Every year, I ask students in my graduate proseminar on Media Theory and Methods to apply what we are learning in the class and do an interview with a media maker. The goal is to pull to the surface their “theory” of the medium in which they operate — the often unarticulated, sometimes well considered, assumptions they make about their audience, their creative context, their techniques, their technology, their cultural status, and so forth. I will be getting a chance this week to see what my students have produced.
I knew going into the process this year that I would be interested to see what Huma Yusuf produced. Huma Yusuf graduated from Harvard in 2002 with a degree in English and American Literature, and returned to Pakistan to work as a journalist. She specializes in writing about social trends as represented in media and media and society issues, in addition to addressing subjects such as low-income housing, ‘honor’ killings, gang wars and the state’s ineffective prosecution of rape cases. Her writing garnered the UNESCO/Pakistan Press Foundation ‘Gender in Journalism 2005’ Award and the European Commission’s 2006 Natali Lorenzo Prize for Human Rights Journalism. Yusuf is interested in investigating the interface among media, local politics and global trends – an intersection that she will explore through sites such as community radio, trends in media consumption, and online environments. With the support of the Higher Education Commission of Pakistan, she is currently launching a first-of-its-kind webzine, the goal of which is to provide an alternate forum where journalists, academics, and media students can examine and critique the Pakistani media industry at large.
I knew because Huma is an interesting person with a journalist’s impulses but also because she was connecting with Joe Sacco, the journalist who has used comics as a vehicle to capture the perspectives of Palestinians living in the West Bank and Occupied Territories and to tell the story of the Bosnian War. We had been lucky enough to have Sacco as a speaker at a CMS colloquium event several years ago (alas, before we started our podcasts!) and I thought interesting things might happen if the two of them got on the phone together. When I heard she was doing the interview, I asked if we could run it on the blog.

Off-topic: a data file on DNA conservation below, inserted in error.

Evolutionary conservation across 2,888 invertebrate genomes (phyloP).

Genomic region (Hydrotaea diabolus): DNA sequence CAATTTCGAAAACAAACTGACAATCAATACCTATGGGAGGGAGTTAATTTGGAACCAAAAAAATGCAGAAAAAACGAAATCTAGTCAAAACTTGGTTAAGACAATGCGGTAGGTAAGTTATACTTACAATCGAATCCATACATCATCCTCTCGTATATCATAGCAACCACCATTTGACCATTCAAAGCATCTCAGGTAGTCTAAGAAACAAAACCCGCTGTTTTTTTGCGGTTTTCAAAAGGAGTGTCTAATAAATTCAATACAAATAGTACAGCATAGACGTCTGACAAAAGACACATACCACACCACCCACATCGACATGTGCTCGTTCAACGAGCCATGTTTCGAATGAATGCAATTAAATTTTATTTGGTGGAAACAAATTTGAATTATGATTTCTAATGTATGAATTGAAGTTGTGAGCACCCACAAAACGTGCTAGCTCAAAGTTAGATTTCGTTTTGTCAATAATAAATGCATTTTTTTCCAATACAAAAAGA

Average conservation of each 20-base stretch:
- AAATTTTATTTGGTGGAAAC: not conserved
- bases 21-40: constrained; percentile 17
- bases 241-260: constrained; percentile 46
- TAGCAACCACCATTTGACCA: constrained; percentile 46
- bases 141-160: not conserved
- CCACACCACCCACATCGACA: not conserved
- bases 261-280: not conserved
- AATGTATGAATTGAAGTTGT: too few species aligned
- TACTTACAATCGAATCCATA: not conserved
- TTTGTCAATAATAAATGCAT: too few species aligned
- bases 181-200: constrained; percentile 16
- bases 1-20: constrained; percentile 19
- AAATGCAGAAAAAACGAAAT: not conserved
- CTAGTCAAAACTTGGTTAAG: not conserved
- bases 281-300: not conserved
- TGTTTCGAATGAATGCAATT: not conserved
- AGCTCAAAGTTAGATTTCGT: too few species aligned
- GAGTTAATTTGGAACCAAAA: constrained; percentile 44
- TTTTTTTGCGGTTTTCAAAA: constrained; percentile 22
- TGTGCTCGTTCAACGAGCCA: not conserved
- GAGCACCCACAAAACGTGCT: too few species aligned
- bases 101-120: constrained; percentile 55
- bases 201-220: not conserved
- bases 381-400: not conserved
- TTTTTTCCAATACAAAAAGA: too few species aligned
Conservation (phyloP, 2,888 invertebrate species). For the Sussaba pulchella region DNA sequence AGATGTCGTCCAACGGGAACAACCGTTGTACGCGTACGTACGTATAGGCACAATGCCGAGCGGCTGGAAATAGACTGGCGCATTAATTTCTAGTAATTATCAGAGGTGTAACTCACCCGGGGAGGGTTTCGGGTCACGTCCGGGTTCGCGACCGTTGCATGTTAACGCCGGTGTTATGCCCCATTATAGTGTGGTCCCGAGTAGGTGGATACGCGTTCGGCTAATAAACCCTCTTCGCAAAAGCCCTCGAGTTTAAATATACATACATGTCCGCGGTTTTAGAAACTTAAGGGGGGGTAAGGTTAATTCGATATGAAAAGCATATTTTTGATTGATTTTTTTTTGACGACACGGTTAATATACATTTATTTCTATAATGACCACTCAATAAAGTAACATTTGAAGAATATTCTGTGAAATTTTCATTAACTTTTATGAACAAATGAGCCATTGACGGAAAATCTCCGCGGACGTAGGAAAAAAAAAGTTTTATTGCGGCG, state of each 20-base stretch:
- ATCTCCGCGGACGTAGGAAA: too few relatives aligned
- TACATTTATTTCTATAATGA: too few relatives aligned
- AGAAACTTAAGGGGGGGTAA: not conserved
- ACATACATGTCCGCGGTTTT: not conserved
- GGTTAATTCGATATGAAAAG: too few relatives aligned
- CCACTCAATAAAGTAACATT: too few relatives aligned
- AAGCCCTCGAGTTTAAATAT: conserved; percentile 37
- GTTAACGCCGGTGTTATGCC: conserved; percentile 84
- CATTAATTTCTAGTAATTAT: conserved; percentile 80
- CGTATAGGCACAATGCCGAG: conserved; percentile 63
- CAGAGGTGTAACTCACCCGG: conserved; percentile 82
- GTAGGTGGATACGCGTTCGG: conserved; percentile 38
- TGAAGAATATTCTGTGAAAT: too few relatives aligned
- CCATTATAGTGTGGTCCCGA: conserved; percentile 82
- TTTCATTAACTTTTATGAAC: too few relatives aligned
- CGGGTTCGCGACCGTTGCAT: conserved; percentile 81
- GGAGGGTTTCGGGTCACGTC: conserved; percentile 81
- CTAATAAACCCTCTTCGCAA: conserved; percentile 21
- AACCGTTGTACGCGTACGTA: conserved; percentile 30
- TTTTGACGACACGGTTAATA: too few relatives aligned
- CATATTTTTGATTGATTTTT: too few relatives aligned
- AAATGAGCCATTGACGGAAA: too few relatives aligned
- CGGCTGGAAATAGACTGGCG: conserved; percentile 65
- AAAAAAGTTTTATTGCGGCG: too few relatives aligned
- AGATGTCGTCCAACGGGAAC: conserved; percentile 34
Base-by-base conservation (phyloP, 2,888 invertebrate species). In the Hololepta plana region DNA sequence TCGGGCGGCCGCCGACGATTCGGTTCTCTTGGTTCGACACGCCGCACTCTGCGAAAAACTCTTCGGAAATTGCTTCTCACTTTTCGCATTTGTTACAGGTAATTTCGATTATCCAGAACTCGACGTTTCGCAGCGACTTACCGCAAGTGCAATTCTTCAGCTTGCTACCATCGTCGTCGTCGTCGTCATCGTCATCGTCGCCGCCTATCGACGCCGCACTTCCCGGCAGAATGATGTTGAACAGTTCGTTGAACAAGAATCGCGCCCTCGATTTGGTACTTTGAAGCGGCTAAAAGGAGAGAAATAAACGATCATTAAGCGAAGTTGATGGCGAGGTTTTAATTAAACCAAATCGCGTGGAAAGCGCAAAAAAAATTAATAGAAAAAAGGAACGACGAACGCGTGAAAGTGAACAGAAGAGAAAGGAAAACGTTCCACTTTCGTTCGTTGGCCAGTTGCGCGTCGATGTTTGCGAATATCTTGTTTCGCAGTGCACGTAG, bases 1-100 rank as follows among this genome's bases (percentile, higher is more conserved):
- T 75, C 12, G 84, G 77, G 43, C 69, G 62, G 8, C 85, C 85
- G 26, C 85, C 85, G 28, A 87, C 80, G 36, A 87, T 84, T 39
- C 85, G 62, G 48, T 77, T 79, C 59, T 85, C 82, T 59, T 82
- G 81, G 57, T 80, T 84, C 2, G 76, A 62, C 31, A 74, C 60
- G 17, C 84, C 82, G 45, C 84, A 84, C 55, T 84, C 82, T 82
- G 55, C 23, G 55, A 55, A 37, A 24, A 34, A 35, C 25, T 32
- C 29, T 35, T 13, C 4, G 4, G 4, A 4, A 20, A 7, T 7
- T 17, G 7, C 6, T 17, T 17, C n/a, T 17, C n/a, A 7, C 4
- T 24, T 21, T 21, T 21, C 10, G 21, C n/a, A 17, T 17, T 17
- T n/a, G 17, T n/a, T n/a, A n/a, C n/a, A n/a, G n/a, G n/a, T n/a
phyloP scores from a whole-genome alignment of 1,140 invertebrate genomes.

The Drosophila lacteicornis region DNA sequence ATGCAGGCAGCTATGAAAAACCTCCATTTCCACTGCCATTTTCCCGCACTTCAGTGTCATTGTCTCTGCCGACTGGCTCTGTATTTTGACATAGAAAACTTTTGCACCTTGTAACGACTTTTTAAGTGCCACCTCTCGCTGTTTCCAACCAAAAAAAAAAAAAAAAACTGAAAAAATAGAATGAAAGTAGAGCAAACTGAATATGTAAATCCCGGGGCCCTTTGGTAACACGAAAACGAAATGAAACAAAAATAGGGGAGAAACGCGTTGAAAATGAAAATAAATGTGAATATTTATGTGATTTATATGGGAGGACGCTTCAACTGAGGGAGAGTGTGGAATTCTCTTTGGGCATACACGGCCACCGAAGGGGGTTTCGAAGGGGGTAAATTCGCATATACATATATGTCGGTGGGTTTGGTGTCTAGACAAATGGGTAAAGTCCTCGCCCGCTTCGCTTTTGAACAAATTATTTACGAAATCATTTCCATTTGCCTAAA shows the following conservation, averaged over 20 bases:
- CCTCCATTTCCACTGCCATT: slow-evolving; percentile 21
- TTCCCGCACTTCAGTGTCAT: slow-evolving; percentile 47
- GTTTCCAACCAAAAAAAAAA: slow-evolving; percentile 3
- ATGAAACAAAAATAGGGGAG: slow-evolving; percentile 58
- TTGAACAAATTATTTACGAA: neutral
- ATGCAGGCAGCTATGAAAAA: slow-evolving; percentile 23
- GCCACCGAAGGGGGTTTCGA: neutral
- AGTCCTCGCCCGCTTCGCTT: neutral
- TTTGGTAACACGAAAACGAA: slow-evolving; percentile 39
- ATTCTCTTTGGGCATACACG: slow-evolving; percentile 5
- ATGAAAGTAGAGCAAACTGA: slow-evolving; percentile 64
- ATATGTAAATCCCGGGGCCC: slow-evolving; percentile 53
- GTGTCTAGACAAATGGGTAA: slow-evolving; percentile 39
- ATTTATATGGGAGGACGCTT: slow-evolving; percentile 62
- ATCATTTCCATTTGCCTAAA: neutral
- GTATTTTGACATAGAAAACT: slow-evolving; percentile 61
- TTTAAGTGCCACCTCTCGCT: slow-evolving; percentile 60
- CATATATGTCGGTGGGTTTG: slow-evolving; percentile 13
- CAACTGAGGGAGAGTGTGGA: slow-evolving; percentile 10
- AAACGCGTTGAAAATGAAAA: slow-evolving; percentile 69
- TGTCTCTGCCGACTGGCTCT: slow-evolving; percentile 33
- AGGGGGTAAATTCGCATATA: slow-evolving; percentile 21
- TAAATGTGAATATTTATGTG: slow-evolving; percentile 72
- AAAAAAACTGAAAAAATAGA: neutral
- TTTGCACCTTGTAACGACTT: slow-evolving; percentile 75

Everything from here comes from Huma’s account of the interview:
Working as a reporter in Karachi, Pakistan, I was often frustrated by the limitations imposed on my work by the parameters of traditional journalism. When I filed an interview with the Police Surgeon of Karachi, the man who oversees all forensic evidence gathering and related medico-legal issues in the city, I hated that I couldn’t describe the homophobic graffiti that had been scratched onto the surface of his desk and filing cabinet, the best indication of the kind of pressure under which his team operated. While reporting on a horrific rape case, I would have given anything to describe the self-satisfied way in which the police official I interviewed scratched his crotch using a fly swatter throughout our conversation. That one crude yet probably unconscious gesture said more about the sense of physical entitlement that Pakistani men enjoy than anything I ever wrote. Similarly, if I could have admitted in print that I found myself throwing up in a back alley after visiting the sewage-ridden tin shacks of hundreds of homeless Karachiites, perhaps more people would have been outraged by a government scam that denied access to low-income housing.
I wasted many evenings arguing with my editor about the value of first-person narrative journalism and the shortcomings of objectivity. Unfortunately, neither of us could conjure a reporting template that would be considered appropriate within the standards set by the mainstream media, yet simultaneously capture everything that was raw and repulsive about the reality I was documenting.
Enter Joe Sacco. At the Nieman Conference on Narrative Journalism in Boston last fall, soon after my arrival in the US, I happened upon Palestine, Sacco’s comic journalism tour de force. Although conference participants had spent the weekend brainstorming ways in which to make journalism more textured, insightful, and human, no one had come close to suggesting a technique that could rival the satirical, brutally honest, and profoundly immersive experience that is Sacco’s work.